Subaru is a popular brand in northern New England. Upwards of 20-percent of registered vehicles in some areas come from the automaker, so it’s always a treat to get to test a Subaru here in its natural habitat. I recently had the opportunity to spend a week with the 2021 Subaru Outback Onyx Edition and was not surprised to find that it’s well-suited to the task of hauling a family around Maine’s back roads and coastal highways.
With a few added-cost options onboard, my test car’s price tag checked in at just under $39,000, far from the Outback’s base price of around $28,000. The car’s Autumn Green Metallic paint and black 18-inch wheels complemented each other well for a gritty, ready-for-anything look that fits the Outback’s persona.
Under the Hood
The standard engine is a 182-hp 2.5-liter 4-cylinder. My Onyx Edition tester came equipped with the spicier optional turbocharged 2.4-liter 4-cylinder that makes 260 hp. I should pause here and say that neither engine turns the Outback into a lively performer. The focus here is on comfort and capability, both of which the car delivers in spades.
Around town, the upgraded powertrain provided more than ample acceleration and grunt. The continuously variable transmission (CVT) has been programmed to act like an eight-speed automatic, which was done to reduce the droning and whining that many CVTs elicit from their engine companions. It works — mostly — but the “shifts” sometimes feel misplaced, and the transmission seems to be resistant to any sudden stabs from the driver’s right foot.
On & Off-Road Performance
As you might have imagined by now, the 2021 Subaru Outback is much more of a utility vehicle than an athletic cruiser. It’s got 8.7-inches of ground clearance and standard all-wheel drive, both of which give the car a distinct rugged feel, no matter the driving situation. The ride is comfy, thanks in part to the Outback’s suspension system, and the car maintains a confident and planted feel when the roads become rough.
Things go a bit sideways at highway speeds when wind and road noise become a prominent fixture in the cabin. This makes having conversations and listening to music a challenge, as the white noise pouring into the car tends to drown out the highs and lows from any music being played.
Inside, the front seats are wide, deep, and well-padded. The 10-way power driver’s seat adjustments allow for a low driving position and can be pushed upward to easily accommodate shorter drivers. There’s no lack of room up front, and the same is true in the back, where even tall adults will find generous head and legroom. Child seats fit without issue, even with tall people riding in front. I was able to install my four-year-old daughter’s full-size seat behind my driver’s seat, which is an accomplishment even many larger SUVs have not been able to pull off.
Heavy On Tech
Most Outback models, including the 2021 Subaru Outback, feature a gigantic touchscreen that handles everything from audio controls to climate and vehicle settings. The absolute unit of a screen measures 11.6 inches and is oriented vertically, like a painting. The visual effect is impressive, as the screen is bright, and Subaru has programmed in a lot of vibrant colors to keep things interesting.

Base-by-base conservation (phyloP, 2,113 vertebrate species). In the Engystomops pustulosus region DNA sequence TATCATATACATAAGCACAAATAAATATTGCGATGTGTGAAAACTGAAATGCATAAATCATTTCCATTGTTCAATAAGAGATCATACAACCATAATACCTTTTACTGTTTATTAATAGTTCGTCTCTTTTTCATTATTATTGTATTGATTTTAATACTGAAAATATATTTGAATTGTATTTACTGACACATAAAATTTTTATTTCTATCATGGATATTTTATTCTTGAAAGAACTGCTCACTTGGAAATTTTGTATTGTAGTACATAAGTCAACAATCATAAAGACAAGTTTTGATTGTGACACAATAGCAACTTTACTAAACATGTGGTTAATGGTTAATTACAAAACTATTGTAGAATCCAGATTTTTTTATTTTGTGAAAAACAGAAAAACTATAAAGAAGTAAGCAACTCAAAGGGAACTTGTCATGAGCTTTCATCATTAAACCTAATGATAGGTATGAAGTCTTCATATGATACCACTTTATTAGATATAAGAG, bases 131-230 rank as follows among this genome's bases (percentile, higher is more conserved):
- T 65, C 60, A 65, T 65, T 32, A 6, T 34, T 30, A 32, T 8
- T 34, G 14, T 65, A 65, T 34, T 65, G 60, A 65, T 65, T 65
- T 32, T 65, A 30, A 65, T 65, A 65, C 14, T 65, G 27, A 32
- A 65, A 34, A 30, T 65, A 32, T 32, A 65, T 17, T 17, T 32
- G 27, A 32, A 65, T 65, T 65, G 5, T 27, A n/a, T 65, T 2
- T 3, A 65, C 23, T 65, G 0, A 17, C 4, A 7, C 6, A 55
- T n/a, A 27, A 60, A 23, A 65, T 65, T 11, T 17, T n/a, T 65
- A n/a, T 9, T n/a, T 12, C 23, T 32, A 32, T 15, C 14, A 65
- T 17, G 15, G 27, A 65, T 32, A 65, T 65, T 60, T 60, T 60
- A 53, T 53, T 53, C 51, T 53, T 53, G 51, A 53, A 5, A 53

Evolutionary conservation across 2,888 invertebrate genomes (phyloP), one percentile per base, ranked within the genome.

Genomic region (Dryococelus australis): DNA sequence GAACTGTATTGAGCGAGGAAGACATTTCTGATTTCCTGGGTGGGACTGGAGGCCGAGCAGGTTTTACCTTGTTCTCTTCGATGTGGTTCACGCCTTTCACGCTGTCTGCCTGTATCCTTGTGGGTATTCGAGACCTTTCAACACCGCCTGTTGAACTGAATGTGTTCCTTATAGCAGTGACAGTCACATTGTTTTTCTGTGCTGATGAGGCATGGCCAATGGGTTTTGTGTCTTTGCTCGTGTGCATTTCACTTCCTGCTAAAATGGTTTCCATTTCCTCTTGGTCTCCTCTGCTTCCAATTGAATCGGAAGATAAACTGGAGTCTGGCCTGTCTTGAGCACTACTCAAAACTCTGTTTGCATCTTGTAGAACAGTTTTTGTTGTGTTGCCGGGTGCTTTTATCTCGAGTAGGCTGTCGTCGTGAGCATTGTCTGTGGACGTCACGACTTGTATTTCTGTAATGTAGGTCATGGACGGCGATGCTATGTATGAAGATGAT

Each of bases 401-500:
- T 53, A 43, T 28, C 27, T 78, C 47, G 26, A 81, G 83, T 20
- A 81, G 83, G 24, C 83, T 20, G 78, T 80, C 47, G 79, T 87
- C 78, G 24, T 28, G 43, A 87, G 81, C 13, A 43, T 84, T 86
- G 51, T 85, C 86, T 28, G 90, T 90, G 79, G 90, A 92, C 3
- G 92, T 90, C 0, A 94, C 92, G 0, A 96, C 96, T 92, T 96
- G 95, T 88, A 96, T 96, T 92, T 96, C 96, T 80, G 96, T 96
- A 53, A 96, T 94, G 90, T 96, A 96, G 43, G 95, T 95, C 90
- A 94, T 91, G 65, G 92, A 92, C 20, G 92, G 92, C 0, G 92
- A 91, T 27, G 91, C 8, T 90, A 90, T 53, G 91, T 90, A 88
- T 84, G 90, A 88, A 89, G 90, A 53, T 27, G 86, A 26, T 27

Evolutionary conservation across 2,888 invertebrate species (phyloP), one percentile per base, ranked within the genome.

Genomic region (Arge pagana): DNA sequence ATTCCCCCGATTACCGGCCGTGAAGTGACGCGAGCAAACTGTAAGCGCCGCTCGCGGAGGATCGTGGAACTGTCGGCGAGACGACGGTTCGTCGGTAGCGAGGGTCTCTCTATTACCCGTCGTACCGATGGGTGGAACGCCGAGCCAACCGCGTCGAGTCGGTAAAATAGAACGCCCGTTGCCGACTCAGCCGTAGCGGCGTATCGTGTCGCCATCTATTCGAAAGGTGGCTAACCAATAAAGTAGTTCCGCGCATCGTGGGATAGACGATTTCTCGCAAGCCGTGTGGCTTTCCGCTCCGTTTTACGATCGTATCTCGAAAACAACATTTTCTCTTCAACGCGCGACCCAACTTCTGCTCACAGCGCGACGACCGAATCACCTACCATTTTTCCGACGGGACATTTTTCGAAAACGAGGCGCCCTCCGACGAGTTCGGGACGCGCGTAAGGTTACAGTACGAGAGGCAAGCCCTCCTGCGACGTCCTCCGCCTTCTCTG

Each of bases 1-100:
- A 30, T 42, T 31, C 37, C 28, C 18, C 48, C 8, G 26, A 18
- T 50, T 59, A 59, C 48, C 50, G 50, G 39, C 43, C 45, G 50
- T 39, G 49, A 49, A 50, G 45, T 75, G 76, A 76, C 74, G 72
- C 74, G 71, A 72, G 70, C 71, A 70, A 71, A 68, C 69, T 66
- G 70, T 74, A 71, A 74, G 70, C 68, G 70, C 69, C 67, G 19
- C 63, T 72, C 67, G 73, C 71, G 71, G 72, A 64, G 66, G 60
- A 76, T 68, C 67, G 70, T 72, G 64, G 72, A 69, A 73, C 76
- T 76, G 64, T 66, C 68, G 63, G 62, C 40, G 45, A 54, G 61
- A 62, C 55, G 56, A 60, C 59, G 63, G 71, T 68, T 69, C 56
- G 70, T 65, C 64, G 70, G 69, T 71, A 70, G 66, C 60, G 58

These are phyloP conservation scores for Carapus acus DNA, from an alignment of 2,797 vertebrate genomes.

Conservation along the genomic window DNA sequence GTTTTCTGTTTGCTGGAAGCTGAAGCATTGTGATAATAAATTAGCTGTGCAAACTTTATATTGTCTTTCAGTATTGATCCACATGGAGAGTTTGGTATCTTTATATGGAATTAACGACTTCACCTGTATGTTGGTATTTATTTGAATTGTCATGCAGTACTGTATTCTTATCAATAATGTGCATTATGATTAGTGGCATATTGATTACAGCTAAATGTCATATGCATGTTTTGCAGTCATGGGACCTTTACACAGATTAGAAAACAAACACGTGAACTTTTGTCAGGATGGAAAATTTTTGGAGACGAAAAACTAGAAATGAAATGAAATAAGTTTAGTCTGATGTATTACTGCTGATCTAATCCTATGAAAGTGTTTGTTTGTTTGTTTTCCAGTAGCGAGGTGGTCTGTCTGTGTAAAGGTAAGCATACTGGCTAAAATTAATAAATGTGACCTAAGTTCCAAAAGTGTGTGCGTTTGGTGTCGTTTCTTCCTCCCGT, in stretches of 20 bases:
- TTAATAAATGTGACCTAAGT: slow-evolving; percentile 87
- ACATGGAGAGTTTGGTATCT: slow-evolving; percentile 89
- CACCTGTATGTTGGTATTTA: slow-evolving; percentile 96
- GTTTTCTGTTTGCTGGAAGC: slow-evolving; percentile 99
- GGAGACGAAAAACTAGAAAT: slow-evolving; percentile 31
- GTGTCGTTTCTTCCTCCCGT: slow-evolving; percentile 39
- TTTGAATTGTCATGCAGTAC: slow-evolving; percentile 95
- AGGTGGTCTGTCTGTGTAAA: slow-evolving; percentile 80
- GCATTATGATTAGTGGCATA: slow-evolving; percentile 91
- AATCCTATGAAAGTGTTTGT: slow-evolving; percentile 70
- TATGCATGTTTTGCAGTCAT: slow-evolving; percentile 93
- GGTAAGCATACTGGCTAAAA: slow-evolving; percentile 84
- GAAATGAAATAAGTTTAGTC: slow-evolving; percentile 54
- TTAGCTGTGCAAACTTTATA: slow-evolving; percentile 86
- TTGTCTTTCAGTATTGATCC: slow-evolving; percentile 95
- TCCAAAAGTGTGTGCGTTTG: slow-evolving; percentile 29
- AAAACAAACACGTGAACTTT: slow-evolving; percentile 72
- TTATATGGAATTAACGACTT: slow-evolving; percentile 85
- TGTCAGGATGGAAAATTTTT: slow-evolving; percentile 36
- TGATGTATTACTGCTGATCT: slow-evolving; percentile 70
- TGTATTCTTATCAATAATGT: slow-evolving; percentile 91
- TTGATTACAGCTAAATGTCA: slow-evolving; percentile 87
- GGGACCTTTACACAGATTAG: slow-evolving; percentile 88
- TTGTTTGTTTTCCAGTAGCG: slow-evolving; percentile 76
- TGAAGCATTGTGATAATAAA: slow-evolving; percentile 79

The big screen is nice, but there are a few issues. The biggest was with the responsiveness of the touchscreen. There’s a noticeable delay between the touch input and the system actually doing the thing that was asked of it. That latency makes using the screen a pain at times, even more so with the vehicle in motion. The issue was especially pronounced when the vehicle was first started, as the warning message and startup processes made the system a bit slower to accept inputs.
Beyond the screen, there are few complaints with the Outback’s tech accouterments. The Onyx Edition trim misses out on the Harman Kardon premium sound system that comes with the Touring model, but the sound quality is acceptable with the optional Rockford Fosgate system. There’s more bass than is necessary, and things start to sound muddy at highway speeds when wind and road noise are more prominent, but it’s a passable stereo that’s more than capable of jamming Disney Radio for the kids.
In terms of safety, all Outback models get Subaru’s EyeSight safety suite as standard equipment. With that, the 2021 Subaru Outback comes equipped with forward-collision warnings, automatic emergency braking, adaptive cruise control, lane keep assist, blind-spot monitors, and rear cross-traffic alerts. In practice, the systems function well and don’t get in the way, but the lane keep assist system is a bit more sensitive than most people would like. I found myself turning it off to avoid incessant beeps. “Just stay in your lane!” you’re probably saying, and I agree. The issue is that the system is sensitive enough to flag even a hint of lane-creep as a violation.
Summary: 2021 Subaru Outback
If you ask me whether or not I’d buy an Outback, I’d say yes. In fact, I already have, though it’s a car from the previous generation. The truth is, despite its quirks, the Outback is a spectacular family vehicle and has given us years of go-anywhere adventure. This new 2021 Subaru Outback still captures that magic but does so in a more refined and cohesive manner. It’s far from perfect, but for people with a use case for the Outback, there’s not a much better car to be had.